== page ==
There has been marked improvement by the Indians on this date lately. Since 1991, they are 16-4 with four shutouts, including six straight from 1991 to 1997. The crazy stat on this day has to be the 13-2 mark on Saturdays. There has only been one interleague victory, the 8-7 win against the Cubs in 1999 in eleven innings. The game started inauspiciously, with Dwight Gooden giving up four in the first. David Justice got two back in the second on a homer off Jon Lieber. Gooden gave up another one in third on a Glenallen Hill homer, but Robbie Alomar got it back in the bottom half. Lance Johnson promptly got it back on a single, two stolen bases and a Chris Turner overthrow. An RBI groundout by Enrique Wilson and the score was now 6-4 in the Cubs favor. Dave Stevens and Paul Assenmacher combined to give up one more in the seventh. In the eighth, Manny Ramirez led off with a double and Justice drove him run, making it a 7-5 score. Rick Aguilera came in to close out the game and Omar Vizquel led off with a pinch hit bunt and a Tyler Houston error moved him to second. Two outs later, Robbie Alomar singled him in and went to second on the throw. Then Manny drove him in and voila, tie ball game. The Cubs threatened in both the tenth and eleventh, but Mike Jackson averted the trouble. They wouldn't get a third chance as Robbie Alomar singled to first and went to third on pitcher Scott Sander's error. After Manny and Thome were intentionally walked, Wil Cordero ended the game with a single to left.

June 6

W

L

T

Pct

All-Time

57

50

0

.533

Home

23

26

0

.469

Road

34

24

0

.586

Extra Innings

3

6

0

.333

Double Headers

2

2

5

-

Monday

4

5

0

.444

Tuesday

7

7

0

.500

Wednesday

8

9

0

.471

Thursday

7

8

0

.467

Friday

12

3

0

.800

Saturday

9

8

0

.529

Sunday

10

10

0

.500

Orioles/Browns

2

1

0

.667

Red Sox

8

4

0

.667

White Sox

1

7

0

.125

Tigers

4

5

0

.444

Royals

0

1

0

.000

Angels

3

2

0

.600

Brewers

1

0

0

1.000

Twins/Senators

4

11

0

.267

Yankees/Orioles

11

8

0

.579

Athletics

13

7

0

.650

Mariners

2

2

0

.500

Rangers/Senators

3

1

0

.750

Blue Jays

2

1

0

.667

Reds

1

0

0

1.000

Cubs

1

0

0

1.000

Diamondbacks

1

0

0

1.000

One odd data point here is that the Tribe is ten games over .500 for this date for road games. There was also a long stretch where the Tribe faced the Athletics, the Philadelphia version, on this date. From 1947 to 1954, they faced them nine times. The Tribe went a fantastic 8-1. In three of those victories, they beat up on them 11-1, 11-5 and 11-4. The one game in that stretch that wasn't against the A's, was a 16-2 thrashing of the Yankees in Yankee Stadium in 1950. The Indians opened with three in the first and four more in the second off Bob Porterfield, mainly on singles and doubles. Meanwhile, Mike Garcia got out of the second with only one run on three singles and in the fourth, Joe DiMaggio homered. But the Tribe kept on scoring as well. Jim Hegan and Joe Gordon both homered. Two more were plated by Lou Boudreau and Gordon in the sixth. They topped it off with six runs in the ninth with the big blow being a triple by Luke Easter.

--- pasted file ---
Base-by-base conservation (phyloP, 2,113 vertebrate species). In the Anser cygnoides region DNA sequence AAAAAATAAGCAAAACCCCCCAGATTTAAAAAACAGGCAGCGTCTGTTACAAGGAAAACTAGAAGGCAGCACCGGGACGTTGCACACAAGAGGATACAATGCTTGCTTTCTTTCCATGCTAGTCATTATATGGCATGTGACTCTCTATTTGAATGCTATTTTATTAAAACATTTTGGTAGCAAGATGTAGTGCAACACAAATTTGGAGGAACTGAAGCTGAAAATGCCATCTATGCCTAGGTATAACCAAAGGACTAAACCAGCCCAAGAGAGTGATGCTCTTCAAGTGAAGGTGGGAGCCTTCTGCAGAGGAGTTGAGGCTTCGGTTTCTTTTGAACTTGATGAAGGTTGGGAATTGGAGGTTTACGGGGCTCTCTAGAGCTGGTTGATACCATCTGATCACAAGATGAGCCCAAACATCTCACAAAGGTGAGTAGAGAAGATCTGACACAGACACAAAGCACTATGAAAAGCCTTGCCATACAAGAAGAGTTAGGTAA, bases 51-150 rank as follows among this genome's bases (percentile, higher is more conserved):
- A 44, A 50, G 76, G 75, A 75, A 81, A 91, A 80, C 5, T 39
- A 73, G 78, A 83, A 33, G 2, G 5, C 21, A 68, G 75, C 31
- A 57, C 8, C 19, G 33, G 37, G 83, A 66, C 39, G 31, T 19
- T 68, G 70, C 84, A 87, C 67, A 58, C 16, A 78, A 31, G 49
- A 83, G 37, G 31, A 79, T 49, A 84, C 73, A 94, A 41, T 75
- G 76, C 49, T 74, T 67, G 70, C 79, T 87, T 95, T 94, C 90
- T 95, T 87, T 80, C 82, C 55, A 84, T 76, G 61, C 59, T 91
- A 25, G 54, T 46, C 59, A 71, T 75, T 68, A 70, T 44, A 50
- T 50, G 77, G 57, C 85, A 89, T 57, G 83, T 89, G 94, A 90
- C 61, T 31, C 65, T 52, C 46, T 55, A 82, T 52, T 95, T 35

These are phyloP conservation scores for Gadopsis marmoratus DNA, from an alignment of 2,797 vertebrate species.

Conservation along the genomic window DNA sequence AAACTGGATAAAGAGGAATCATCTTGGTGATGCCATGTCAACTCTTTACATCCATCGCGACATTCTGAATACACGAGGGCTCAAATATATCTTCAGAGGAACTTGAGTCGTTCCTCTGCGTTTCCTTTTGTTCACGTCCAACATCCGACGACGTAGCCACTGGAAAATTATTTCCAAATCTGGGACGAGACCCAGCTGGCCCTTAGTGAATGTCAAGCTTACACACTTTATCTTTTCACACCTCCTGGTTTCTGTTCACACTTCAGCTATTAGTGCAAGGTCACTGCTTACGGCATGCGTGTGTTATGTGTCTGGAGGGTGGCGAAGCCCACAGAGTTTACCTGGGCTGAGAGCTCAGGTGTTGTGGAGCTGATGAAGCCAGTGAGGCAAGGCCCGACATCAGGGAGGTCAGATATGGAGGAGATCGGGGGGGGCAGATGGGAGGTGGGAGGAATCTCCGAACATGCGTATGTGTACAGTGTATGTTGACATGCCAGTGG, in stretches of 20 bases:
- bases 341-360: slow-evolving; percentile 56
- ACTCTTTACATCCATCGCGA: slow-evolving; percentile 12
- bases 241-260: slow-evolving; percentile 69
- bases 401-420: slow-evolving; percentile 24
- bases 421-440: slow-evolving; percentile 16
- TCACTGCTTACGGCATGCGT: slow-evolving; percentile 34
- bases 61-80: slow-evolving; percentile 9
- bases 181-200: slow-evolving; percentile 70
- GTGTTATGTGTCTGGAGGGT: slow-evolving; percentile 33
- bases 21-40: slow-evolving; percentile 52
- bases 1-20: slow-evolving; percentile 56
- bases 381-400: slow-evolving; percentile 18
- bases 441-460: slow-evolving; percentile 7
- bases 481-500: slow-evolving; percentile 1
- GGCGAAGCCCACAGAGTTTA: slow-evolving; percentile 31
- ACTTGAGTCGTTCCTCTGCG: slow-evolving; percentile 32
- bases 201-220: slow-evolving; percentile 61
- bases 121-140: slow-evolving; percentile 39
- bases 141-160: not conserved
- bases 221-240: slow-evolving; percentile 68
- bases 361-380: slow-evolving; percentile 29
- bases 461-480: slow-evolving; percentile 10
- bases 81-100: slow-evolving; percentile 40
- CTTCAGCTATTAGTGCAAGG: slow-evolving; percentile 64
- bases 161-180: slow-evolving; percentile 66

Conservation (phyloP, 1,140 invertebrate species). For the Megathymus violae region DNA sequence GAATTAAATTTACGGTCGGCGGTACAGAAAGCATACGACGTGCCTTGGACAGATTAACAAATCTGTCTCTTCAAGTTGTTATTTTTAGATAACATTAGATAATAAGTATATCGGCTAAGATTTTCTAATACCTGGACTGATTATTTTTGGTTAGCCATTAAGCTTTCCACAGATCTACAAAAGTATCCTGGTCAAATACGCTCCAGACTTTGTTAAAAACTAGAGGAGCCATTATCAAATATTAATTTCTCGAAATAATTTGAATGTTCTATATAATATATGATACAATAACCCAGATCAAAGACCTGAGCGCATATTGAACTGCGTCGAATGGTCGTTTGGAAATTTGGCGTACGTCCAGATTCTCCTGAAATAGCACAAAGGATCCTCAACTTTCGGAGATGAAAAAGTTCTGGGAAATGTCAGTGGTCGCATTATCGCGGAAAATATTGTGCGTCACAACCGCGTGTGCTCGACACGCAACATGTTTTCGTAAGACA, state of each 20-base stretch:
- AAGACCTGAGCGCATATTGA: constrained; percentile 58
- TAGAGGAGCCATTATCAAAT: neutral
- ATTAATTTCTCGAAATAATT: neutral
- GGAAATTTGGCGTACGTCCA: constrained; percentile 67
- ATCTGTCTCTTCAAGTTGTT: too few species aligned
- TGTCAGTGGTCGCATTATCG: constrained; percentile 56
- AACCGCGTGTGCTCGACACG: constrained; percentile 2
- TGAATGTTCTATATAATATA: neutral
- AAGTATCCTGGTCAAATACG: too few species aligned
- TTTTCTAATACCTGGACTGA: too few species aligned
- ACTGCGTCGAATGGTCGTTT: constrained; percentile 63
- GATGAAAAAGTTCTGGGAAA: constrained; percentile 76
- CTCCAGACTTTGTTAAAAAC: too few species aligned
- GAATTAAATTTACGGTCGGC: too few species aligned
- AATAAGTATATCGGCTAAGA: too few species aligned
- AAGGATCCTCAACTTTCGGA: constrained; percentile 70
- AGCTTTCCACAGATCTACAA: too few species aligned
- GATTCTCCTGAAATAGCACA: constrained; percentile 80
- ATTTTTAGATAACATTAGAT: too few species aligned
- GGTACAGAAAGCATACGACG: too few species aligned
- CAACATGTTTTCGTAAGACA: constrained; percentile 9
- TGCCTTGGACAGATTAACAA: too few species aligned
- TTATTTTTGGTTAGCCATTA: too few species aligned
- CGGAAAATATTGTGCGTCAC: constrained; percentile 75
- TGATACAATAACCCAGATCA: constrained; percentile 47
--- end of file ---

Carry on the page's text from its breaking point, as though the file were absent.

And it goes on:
June 7

W

L

T

Pct

All-Time

44

46

0

.489

Home

22

21

0

.512

Road

22

25

0

.468

Extra Innings

4

5

0

.444

Double Headers

1

1

3

-

Monday

4

4

0

.500

Tuesday

9

5

0

.643

Wednesday

5

7

0

.417

Thursday

4

8

0

.333

Friday

6

9

0

.400

Saturday

7

5

0

.583

Sunday

9

8

0

.529

Orioles

0

1

0

.000

Red Sox

5

5

0

.500

White Sox

1

0

0

1.000

Tigers

1

7

0

.125

Royals

2

0

0

1.000

Angels

4

1

0

.800

Brewers

1

0

0

1.000

Twins/Senators

6

10

0

.375

Yankees/Orioles

7

13

0

.350

Athletics

11

1

0

.917

Mariners

0

3

0

.000

Rangers/Senators

3

2

0

.600

Blue Jays

1

1

0

.500

Reds

1

0

0

1.000

Diamondbacks

0

1

0

.000

Mets

0

1

0

.000

Padres

1

0

0

1.000

And as good as the Tribe was against the Athletics on June 6, they are even better on this date, a crazy 11-1 overall. In 1952, they smacked them down 14-0, in 2006 it was 11-2 and in 1987 it was a 12-2 victory in Oakland. The Tribe got five off of Dave Stewart in the first two innings, mainly off of five, yes five, errors. In the first, Brett Butler walked, Julio Franco singled, and then Pat Tabler singled in Butler. However Jose Canseco had an error on the single itself and the throw back to the infield with Franco scoring. After a wild pitch, Alfredo Griffin dropped a Joe Carter popup and Tabler scored. In the second, after a Butler walk, Franco reached on another Griffin error, stole second and they both scored on a Tabler single to deep left, Tabler making the third out at second. There was also a Mark McGwire error on a foul popup that did not factor in the scoring. Meanwhile Steve Carlton had found his fountain of youth, allowing only one run through seven innings on four hits, four walks and four strikeouts. Carter hit a solo shot off Stewart in the sixth, finishing his night, six runs, only two of them earned. In the seventh the Indians got another run on a Cory Snyder single, a Rick Dempsey walk and Terry Steinbach error on a Butler sacrifice. That ended Dave Leiper's might and Eric Plunk came in and allowed four more runs, mainly on a Mel Hall single and a three run double by Tony Bernazard. The scoring finished in the eighth on the A's seventh error, this time by Tony Phillips. Of the twelve runs scored by the Tribe, ten were unearned. What a strange game indeed.